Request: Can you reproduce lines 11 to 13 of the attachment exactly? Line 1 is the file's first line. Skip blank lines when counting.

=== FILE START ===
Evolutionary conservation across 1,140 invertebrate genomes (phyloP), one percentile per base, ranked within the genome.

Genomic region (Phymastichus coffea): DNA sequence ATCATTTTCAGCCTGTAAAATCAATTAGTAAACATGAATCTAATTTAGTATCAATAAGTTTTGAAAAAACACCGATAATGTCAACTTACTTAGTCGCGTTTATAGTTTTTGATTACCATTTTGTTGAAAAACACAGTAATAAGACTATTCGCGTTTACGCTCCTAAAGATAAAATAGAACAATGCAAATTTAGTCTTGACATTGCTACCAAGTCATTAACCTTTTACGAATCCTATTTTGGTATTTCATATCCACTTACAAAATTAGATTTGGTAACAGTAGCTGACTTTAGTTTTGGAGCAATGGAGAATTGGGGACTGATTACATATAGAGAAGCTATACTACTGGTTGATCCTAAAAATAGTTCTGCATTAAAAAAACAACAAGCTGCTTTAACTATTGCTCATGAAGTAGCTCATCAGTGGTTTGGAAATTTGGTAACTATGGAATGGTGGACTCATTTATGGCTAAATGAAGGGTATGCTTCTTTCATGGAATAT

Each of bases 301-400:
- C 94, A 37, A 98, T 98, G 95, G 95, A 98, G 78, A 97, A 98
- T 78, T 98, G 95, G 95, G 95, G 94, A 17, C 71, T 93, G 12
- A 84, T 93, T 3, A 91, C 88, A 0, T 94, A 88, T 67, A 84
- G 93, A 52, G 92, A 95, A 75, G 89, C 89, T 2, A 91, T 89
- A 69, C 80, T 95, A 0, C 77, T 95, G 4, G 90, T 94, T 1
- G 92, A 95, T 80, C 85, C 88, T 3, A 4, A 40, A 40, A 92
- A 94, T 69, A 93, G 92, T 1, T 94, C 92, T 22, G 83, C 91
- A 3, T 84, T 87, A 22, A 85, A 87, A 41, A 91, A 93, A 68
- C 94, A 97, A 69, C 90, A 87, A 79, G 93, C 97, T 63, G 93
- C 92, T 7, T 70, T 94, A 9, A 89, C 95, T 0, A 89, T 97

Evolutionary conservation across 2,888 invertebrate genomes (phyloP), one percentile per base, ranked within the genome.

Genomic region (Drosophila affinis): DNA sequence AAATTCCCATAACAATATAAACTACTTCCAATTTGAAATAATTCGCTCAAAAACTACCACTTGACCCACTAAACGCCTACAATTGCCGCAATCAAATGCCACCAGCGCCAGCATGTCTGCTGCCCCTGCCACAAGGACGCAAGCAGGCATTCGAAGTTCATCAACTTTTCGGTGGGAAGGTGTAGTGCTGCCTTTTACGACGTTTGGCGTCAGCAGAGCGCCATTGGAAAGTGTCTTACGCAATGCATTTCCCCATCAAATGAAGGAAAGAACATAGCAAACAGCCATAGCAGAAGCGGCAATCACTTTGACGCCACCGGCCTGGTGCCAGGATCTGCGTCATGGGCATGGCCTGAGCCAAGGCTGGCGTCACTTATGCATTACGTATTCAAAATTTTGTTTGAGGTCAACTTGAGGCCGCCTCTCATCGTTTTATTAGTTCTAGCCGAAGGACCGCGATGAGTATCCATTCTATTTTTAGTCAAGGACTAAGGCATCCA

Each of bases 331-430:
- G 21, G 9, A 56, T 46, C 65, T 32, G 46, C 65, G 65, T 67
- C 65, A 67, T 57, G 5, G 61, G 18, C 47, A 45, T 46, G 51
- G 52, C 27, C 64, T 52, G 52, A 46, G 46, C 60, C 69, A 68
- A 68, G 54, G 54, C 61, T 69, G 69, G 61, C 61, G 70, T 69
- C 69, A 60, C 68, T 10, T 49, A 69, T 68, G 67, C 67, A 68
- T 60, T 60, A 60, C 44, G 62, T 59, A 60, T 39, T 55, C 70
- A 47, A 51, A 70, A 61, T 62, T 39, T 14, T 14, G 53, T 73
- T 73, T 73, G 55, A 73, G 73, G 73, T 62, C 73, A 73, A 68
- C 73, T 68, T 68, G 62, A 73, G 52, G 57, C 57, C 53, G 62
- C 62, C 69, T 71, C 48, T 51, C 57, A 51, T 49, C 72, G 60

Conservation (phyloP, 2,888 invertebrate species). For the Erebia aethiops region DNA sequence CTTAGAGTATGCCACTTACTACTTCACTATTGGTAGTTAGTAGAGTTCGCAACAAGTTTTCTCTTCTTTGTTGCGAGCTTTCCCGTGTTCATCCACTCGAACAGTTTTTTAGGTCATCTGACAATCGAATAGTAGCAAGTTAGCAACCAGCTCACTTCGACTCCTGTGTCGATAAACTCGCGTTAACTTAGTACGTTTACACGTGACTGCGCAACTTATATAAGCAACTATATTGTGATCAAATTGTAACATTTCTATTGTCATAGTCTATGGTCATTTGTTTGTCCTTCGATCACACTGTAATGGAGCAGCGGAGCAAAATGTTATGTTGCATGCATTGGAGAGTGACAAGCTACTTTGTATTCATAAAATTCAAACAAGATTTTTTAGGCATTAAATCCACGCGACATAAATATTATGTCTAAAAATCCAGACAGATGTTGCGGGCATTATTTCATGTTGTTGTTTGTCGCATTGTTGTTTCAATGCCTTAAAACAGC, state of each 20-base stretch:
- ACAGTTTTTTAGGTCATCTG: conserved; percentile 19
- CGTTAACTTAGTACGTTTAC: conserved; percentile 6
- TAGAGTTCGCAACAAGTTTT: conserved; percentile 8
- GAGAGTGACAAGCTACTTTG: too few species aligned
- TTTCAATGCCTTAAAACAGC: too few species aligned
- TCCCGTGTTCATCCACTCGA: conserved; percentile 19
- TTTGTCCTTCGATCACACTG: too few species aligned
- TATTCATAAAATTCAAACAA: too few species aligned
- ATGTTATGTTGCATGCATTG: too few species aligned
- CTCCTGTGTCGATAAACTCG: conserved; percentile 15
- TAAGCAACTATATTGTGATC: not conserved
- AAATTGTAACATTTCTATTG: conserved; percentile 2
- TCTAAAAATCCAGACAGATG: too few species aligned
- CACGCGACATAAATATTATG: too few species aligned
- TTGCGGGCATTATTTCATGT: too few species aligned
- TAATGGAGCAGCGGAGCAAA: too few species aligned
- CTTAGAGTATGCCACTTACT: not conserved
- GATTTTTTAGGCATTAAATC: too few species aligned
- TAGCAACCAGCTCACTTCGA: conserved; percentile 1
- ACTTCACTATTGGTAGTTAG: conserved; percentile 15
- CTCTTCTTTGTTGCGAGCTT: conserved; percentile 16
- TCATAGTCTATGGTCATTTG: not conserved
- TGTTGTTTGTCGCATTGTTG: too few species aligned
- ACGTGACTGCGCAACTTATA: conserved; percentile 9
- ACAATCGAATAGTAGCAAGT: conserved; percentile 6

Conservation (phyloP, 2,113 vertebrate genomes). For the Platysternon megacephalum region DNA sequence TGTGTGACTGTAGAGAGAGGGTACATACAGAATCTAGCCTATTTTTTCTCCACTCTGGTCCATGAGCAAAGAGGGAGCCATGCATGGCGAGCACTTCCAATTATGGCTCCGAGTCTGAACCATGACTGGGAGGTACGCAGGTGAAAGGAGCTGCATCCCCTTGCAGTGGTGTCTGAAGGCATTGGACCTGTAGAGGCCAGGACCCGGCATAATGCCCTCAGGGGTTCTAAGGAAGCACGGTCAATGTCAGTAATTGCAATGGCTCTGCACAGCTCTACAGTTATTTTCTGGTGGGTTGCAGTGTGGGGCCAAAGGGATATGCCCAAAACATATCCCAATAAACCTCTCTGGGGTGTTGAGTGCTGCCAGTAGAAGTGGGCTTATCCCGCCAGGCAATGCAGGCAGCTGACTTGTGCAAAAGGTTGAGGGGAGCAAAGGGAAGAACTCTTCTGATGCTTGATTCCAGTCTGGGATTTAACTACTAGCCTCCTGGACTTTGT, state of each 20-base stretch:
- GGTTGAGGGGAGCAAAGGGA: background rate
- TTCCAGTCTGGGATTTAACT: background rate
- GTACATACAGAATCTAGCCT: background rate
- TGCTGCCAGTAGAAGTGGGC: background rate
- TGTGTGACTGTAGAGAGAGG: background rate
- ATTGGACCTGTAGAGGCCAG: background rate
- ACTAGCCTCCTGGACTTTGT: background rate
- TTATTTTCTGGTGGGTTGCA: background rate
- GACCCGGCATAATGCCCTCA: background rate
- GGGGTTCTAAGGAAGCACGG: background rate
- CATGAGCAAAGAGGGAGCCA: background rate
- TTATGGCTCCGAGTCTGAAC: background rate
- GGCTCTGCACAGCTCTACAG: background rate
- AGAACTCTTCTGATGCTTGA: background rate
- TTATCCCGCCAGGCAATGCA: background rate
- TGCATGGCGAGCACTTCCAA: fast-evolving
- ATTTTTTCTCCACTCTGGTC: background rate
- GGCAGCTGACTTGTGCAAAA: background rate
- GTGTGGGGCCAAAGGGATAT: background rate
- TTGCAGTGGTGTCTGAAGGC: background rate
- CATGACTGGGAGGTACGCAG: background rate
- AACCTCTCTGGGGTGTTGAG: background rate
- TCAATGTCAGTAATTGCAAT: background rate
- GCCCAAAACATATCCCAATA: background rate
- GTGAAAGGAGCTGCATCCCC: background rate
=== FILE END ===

- A 3, T 84, T 87, A 22, A 85, A 87, A 41, A 91, A 93, A 68
- C 94, A 97, A 69, C 90, A 87, A 79, G 93, C 97, T 63, G 93
- C 92, T 7, T 70, T 94, A 9, A 89, C 95, T 0, A 89, T 97